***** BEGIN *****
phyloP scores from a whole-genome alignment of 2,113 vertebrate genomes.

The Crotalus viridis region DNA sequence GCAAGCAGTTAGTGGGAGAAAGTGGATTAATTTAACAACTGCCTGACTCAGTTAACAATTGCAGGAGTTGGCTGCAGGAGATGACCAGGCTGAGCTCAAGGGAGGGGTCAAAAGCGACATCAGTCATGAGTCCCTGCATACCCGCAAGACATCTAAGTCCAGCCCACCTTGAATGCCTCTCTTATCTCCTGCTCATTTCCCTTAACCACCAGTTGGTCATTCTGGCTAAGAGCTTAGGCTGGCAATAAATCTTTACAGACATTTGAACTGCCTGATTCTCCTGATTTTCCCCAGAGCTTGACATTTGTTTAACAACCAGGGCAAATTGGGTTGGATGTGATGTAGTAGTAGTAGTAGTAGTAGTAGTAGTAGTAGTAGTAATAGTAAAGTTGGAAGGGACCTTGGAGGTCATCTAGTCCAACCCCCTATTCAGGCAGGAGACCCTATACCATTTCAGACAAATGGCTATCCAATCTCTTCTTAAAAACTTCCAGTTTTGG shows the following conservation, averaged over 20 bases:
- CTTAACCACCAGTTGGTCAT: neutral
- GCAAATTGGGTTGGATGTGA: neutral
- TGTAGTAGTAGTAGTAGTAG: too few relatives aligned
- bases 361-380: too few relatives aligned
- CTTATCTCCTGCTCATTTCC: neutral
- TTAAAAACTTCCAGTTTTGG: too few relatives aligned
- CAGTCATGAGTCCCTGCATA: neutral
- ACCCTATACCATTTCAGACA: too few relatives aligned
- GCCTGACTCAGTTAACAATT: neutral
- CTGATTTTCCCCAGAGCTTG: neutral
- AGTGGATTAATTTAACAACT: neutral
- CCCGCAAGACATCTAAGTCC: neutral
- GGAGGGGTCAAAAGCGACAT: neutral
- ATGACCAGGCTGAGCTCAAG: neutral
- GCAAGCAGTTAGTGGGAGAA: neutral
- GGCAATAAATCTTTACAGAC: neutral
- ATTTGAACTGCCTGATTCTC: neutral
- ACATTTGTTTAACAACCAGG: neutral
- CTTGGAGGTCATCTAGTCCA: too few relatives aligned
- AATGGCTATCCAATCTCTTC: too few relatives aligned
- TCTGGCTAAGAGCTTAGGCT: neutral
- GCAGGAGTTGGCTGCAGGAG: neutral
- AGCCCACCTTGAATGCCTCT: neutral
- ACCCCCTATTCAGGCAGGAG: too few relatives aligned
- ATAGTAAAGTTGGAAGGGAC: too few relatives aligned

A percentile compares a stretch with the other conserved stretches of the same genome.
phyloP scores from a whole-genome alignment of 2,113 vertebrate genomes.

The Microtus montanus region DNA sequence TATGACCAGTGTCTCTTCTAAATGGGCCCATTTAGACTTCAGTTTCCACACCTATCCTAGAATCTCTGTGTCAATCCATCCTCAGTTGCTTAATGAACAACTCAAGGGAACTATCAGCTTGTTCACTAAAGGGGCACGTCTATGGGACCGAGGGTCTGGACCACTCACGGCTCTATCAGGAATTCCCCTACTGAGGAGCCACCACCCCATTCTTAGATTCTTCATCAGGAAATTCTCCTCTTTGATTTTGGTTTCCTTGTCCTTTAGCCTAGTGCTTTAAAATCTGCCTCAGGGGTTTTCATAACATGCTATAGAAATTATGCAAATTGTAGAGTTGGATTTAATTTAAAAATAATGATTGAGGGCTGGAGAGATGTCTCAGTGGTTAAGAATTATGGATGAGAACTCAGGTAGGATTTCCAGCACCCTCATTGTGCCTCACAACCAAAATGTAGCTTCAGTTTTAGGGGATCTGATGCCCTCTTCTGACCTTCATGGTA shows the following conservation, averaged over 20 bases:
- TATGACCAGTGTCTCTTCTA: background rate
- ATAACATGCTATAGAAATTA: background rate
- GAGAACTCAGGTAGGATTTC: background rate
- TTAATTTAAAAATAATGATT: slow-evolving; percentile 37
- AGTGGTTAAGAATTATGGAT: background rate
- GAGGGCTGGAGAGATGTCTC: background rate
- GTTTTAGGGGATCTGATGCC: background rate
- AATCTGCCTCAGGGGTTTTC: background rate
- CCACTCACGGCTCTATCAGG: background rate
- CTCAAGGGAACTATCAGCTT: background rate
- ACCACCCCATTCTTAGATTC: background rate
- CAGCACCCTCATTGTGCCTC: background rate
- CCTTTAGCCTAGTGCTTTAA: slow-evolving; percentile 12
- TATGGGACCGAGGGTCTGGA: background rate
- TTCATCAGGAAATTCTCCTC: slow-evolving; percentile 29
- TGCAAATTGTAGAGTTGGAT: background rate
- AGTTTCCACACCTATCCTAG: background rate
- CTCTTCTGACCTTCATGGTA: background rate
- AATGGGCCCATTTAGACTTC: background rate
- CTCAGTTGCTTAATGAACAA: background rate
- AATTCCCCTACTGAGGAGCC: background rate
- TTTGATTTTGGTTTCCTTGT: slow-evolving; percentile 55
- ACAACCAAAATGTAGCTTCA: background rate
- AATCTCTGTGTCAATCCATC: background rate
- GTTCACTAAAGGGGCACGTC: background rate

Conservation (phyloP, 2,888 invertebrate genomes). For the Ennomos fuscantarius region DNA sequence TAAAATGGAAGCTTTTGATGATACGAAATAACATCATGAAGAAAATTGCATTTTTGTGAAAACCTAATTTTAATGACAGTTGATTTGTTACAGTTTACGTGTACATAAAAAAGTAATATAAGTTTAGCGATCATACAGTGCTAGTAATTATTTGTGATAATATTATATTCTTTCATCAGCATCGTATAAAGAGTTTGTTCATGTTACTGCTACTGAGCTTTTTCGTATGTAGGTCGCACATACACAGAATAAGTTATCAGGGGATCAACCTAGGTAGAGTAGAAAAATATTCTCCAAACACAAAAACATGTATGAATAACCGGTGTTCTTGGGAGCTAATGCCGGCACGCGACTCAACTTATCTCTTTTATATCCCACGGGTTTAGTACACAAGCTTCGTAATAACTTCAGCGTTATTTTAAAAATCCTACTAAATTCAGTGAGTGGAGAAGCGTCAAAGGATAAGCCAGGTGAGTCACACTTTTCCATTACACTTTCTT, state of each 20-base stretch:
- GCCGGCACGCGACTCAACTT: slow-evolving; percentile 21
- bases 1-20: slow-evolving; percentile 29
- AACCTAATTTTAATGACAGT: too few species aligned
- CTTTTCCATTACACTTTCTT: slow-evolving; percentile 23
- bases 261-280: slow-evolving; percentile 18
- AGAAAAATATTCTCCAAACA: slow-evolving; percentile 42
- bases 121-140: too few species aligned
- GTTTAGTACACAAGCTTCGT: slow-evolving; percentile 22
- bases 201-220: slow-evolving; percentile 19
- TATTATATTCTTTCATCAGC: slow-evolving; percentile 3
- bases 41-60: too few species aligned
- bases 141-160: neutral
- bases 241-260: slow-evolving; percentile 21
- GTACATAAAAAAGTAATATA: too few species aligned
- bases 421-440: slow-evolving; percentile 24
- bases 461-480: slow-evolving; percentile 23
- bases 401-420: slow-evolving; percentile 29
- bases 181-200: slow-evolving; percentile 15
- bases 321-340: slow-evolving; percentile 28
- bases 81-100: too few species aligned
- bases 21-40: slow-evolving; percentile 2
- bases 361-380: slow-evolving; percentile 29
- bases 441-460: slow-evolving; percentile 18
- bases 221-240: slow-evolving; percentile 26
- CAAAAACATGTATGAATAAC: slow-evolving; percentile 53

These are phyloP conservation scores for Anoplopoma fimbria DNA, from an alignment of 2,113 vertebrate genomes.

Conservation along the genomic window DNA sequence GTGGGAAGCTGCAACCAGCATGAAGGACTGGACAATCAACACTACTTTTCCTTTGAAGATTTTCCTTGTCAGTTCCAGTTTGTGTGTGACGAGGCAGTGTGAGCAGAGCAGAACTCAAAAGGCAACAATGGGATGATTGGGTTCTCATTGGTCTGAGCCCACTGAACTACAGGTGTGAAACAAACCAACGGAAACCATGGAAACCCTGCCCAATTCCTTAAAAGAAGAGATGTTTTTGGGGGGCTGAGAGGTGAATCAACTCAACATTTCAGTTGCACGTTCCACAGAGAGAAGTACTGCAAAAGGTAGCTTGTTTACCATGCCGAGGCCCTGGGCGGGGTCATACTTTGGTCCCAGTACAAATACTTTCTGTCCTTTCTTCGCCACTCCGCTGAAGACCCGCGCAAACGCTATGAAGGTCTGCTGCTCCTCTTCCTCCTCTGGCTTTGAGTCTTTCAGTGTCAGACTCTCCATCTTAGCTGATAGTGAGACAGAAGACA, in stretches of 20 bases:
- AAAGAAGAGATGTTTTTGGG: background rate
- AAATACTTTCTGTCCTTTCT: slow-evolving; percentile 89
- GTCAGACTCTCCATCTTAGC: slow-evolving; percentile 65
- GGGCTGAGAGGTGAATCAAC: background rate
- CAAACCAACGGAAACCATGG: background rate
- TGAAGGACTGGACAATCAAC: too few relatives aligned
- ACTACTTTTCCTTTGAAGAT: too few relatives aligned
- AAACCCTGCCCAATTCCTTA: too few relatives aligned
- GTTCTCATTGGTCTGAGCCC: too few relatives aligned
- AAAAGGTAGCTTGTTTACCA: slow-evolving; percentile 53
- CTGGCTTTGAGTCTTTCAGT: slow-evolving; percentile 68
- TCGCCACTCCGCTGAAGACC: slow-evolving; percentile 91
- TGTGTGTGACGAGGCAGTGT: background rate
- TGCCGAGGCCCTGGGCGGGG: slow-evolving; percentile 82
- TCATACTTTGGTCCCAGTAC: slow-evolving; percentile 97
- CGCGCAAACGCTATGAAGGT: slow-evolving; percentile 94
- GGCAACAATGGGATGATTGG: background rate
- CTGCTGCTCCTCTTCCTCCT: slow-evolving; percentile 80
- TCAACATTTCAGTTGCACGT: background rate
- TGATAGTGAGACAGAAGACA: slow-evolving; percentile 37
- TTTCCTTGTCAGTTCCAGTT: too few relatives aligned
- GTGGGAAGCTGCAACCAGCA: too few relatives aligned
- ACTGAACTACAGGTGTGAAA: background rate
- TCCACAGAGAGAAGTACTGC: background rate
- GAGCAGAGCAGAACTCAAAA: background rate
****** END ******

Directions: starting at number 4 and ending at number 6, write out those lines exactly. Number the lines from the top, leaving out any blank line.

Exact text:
- GCAAATTGGGTTGGATGTGA: neutral
- TGTAGTAGTAGTAGTAGTAG: too few relatives aligned
- bases 361-380: too few relatives aligned